A History of England – From the Anglo-Saxons to the Normans.

This is a History of England I’ve written using Robert Tomb’s The English and Their History as my primary source of reference. I’ve followed his narrative and included quotes from the work.

It’s a brilliant book, and I would recommend it to anybody.

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The ‘Idea’ of England

When Pope Gregory the Great noticed fair haired slaves for sale in Rome, he was told that they were Angles (Anglos). He famously responded ‘Not Angles but Angels’ and sent a mission in 596 to their island to convert ‘these angels…from their Germanic heathenism’.

The missionaries would successfully Christianise England, and in doing so achieved something more. They created the ‘idea’ of England.

The England of the late 500s was not a single Kingdom, but ‘highly diverse in language, in religion and in the origins of their inhabitants.’ As the above map shows, several kingdoms broke up the land. Northumbria, Mercia, Wessex, with smaller Kingdoms like Essex and Deira.

The peoples of England were a mix of the Brittonic populations that had existed in England for thousands of years (the genetic ‘ancestors of most who live there today’), and the Germanic Angles, Saxons and Jutes of Northern Germany and Southern Scandinavia who had arrived on the Island over several generations in the years following the collapse of the Roman Empire.

Identity was based on religion, family or local community, even war leaders, overriding any binding national identity. This plurality was unstable, ‘warfare and raiding a constant feature of politics and culture.’

The return of Christianity (it had practically disappeared following the Roman collapse and subsequent Germanic invasions) began to breakdown this fragmentation through the creation of a single church that transcended the borders of the different kingdoms. Two provinces were created in Canterbury and York. They remain as they are to this day.

The Church developed its own English distinction, venerating English saints no matter their Kingdom origins, while adopting Roman practices in dogma and liturgy. The church acquired much land, and importantly brought back literacy. The many different and fluid dialects of England were ‘crystallized’ into a stable language, what we today call ‘Old English’.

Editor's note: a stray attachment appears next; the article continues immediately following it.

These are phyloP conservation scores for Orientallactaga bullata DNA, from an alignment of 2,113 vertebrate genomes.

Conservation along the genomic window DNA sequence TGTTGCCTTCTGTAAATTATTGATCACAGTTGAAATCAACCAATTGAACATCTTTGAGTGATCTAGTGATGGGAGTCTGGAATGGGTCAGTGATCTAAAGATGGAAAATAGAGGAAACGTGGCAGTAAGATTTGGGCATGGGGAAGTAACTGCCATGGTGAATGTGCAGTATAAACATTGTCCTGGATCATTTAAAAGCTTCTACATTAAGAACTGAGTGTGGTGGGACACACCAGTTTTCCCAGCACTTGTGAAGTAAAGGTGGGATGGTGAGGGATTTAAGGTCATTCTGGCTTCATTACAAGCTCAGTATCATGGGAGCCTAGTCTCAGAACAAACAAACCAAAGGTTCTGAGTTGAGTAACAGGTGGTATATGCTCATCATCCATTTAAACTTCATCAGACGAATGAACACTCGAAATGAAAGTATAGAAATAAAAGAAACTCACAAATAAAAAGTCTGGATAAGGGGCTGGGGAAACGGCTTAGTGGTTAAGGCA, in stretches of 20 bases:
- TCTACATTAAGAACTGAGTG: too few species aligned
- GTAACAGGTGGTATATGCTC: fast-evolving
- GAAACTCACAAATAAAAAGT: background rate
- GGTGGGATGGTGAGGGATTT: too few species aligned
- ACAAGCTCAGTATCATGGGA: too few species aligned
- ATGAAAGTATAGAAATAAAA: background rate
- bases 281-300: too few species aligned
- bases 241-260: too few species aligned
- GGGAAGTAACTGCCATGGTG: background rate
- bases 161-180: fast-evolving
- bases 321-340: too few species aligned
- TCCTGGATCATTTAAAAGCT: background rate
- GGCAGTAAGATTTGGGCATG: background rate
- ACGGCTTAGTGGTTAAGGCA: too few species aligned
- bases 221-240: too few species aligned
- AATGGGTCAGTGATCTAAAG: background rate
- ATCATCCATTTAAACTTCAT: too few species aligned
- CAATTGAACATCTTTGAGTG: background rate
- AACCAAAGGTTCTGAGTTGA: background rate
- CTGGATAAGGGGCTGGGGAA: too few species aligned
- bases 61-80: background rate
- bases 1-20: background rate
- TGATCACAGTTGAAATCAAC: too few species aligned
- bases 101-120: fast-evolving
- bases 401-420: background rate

This religious conceptualisation of an ‘English’ identity was given form by the writings of the great historian and monk Bede. In 731, he published an authoritative history of the English people, giving them a religious purpose as instruments in God’s plan ‘to spread orthodox Roman Christianity.’  He was the first to define an English identity and that conception has survived the ages.  

So while the peoples of England lived in warring Kingdoms and spoke in different dialects, they were also a Christian people ‘watched over by their own saints’ and a ‘single people in the eyes of God’.

Tombs labels this the ‘idea’ of England, for while they may have been united by one Church, they were still divided politically. It would take an external threat to bring about political union: The Vikings.

The Kingdom of England.

From around the late 700s onwards, the Vikings menaced the coast of England, and much of Europe, in attempts to enrich themselves, through invasion but also through trade. Progressively they took over large swathes of England. Northumbria and East Anglia fell and Mercia was partitioned. The Anglo-Saxons referred to these lands as the ‘Danelaw’.

The only English Kingdom that would remain intact was Wessex. The Kingdom of the West Saxons would play a central role in the eventual unification of England, under the leadership of the only King in English History to have been given the epithet ‘Great’; Alfred.  He took the throne in 871 and set about shoring up Wessex’s defences against repeated Viking invasions from the north, by creating a sophisticated system of fortified settlements, known as ‘burhs’ that were garrisoned during times of war.